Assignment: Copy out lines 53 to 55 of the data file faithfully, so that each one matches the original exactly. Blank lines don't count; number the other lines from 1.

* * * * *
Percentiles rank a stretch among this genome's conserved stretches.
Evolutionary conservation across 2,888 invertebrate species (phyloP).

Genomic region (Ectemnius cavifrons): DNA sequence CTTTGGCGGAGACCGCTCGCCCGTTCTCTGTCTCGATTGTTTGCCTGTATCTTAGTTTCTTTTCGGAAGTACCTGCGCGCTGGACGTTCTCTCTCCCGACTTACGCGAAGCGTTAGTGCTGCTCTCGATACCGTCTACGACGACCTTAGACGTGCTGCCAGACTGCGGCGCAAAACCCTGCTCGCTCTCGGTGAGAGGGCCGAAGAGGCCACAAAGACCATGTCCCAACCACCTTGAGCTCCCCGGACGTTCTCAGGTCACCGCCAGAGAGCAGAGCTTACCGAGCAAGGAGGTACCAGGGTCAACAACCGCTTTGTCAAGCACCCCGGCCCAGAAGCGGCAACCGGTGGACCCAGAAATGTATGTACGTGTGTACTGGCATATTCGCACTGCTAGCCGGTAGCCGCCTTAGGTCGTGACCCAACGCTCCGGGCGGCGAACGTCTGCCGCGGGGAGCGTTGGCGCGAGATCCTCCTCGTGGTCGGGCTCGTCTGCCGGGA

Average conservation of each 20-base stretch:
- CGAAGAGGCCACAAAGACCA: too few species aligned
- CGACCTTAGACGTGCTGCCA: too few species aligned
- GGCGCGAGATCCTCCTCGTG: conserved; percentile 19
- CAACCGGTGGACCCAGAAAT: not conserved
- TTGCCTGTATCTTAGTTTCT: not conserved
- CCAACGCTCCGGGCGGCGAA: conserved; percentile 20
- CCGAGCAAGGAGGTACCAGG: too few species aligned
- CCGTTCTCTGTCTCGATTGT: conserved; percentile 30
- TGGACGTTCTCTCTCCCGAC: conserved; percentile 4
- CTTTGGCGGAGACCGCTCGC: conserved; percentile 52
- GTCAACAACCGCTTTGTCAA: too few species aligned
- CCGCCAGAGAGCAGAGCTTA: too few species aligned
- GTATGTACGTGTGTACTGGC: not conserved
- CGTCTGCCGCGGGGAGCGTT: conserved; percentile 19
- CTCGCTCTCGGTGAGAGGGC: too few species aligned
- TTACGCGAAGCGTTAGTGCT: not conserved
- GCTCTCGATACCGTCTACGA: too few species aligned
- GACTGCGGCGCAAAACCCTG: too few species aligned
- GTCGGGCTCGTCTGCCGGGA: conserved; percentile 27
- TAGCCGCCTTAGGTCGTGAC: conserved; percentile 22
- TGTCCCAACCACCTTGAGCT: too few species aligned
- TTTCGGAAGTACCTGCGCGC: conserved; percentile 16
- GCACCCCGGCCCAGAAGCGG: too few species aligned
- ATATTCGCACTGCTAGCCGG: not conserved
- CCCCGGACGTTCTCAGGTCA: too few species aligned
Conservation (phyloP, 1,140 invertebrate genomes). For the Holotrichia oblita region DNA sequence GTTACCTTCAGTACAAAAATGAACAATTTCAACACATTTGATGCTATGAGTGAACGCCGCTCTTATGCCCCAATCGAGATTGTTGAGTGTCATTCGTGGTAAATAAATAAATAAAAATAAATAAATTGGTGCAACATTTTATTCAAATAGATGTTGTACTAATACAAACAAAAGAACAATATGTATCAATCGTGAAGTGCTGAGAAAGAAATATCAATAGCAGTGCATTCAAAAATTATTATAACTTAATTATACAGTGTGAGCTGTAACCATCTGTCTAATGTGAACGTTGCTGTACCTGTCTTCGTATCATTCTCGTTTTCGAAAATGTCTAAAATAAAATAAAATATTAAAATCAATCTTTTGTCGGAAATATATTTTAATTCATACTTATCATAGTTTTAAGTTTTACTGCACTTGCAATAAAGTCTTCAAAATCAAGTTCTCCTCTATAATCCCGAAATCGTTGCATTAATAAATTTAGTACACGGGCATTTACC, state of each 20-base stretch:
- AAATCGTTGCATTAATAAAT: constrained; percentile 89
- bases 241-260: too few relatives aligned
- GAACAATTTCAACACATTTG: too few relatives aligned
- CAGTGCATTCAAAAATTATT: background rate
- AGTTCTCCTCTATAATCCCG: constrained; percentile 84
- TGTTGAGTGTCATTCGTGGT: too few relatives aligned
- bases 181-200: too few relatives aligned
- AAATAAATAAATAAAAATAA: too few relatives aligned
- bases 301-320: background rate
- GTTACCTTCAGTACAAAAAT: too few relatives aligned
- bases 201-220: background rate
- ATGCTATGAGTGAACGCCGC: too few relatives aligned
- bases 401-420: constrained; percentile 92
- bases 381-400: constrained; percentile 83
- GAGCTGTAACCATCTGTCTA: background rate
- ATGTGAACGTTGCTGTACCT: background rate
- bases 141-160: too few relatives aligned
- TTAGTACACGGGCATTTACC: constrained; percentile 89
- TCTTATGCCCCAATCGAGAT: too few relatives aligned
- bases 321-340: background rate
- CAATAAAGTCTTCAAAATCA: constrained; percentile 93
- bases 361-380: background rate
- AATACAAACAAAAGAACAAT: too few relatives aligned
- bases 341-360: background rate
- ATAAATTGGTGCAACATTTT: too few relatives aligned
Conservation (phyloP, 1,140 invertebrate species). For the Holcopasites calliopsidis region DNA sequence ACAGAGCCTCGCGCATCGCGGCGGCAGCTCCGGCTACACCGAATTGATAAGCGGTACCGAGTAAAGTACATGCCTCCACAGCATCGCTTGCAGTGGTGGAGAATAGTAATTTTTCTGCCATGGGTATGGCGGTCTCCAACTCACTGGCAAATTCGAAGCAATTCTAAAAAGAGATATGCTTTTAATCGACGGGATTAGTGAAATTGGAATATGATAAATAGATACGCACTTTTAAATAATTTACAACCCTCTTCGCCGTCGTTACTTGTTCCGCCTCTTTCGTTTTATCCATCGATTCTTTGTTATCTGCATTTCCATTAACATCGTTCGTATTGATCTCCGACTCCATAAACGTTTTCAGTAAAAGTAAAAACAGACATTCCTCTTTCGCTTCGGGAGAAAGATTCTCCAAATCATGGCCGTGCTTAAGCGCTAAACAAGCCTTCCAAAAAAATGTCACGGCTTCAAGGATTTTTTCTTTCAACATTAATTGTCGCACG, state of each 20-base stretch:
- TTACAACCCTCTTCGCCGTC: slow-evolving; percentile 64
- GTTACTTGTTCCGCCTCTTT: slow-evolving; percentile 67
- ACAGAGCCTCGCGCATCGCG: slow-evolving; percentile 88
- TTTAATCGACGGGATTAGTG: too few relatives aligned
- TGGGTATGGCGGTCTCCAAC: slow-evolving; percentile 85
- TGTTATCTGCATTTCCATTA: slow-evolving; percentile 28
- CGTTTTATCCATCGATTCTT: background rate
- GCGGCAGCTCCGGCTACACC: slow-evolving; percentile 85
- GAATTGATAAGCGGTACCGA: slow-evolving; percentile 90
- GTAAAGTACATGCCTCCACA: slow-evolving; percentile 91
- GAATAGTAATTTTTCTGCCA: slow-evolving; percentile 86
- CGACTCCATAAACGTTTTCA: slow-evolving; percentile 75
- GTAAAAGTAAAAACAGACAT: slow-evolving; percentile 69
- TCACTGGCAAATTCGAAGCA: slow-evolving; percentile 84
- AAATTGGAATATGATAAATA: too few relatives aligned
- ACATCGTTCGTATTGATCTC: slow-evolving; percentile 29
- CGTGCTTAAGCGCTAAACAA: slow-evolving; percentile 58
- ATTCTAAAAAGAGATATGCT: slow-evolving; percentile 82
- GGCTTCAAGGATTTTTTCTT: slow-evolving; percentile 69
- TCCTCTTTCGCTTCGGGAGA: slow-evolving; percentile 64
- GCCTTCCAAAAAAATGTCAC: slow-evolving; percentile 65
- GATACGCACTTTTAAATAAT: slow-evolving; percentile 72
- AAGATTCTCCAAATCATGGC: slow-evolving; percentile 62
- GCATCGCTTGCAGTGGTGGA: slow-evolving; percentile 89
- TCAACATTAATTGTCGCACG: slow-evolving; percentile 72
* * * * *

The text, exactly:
- AATACAAACAAAAGAACAAT: too few relatives aligned
- bases 341-360: background rate
- ATAAATTGGTGCAACATTTT: too few relatives aligned